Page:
st-moritz-switzerland

View of “Dan Flavin, to Lucie Rie and Hans Coper, master potters,” 2017. From left: untitled (to Lucie Rie, master potter) 1w, 1990; untitled (to Lucie Rie, master potter) 1fff, 1990. Photo: Stefan Altenburger. © Stephen Flavin/Artists Rights Society (ARS), New York.

“Dan Flavin, to Lucie Rie and Hans Coper, master potters”

Vito Schnabel Gallery | St. Moritz

View of “Dan Flavin, to Lucie Rie and Hans Coper, master potters,” 2017. From left: untitled (to Lucie Rie, master potter) 1w, 1990; untitled (to Lucie Rie, master potter) 1fff, 1990. Photo: Stefan Altenburger. © Stephen Flavin/Artists Rights Society (ARS), New York.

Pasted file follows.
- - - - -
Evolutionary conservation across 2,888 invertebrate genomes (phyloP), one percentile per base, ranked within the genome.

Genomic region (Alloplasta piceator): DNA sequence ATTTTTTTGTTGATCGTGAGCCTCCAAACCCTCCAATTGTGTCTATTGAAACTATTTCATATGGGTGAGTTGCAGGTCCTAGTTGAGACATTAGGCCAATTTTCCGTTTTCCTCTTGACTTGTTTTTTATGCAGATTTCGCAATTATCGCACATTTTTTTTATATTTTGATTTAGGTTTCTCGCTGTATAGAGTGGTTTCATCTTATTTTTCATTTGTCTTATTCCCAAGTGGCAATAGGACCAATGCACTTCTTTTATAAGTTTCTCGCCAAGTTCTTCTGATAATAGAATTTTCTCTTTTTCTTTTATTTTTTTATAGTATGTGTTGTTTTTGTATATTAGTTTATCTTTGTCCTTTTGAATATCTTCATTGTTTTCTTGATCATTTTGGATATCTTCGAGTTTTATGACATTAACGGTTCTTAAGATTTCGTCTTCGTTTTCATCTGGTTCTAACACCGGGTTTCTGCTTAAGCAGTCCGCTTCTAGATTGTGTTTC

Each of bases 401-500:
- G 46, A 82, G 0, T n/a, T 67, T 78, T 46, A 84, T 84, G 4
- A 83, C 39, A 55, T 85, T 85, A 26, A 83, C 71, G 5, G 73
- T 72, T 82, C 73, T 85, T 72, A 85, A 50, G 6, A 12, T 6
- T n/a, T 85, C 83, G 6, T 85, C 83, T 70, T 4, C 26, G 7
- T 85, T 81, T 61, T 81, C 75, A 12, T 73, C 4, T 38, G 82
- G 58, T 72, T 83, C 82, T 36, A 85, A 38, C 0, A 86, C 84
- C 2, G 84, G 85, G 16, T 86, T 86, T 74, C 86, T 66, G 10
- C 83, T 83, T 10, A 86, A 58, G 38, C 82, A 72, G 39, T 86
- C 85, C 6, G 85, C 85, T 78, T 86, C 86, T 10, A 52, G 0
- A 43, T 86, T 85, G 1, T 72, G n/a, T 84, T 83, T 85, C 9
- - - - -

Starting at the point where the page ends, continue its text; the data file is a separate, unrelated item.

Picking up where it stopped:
Handicraft is not something Dan Flavin valued in his own work, so it might seem a little odd that with his series “untitled (to Lucie Rie, master potter)” and “untitled (to Hans Coper, master potter),” both 1990, he paid homage to two ceramists. But Austrian-born Lucie Rie (1902–1995) and her German-born protégé Hans Coper (1920–1981) were not just two more figures among the eclectic group of artists, friends, and family to whom Flavin dedicated his works. In fact, he had collected their pots, which were included alongside his fluorescent light installations in this exhibition, framed as a group show of three key figures of the postwar avant-garde.

Refugees from Nazism who for a time shared a studio in London, Rie and Coper modernized British pottery with a pared-down style characterized by innovative forms and use of materials. The show featured fifteen vessels from Flavin’s

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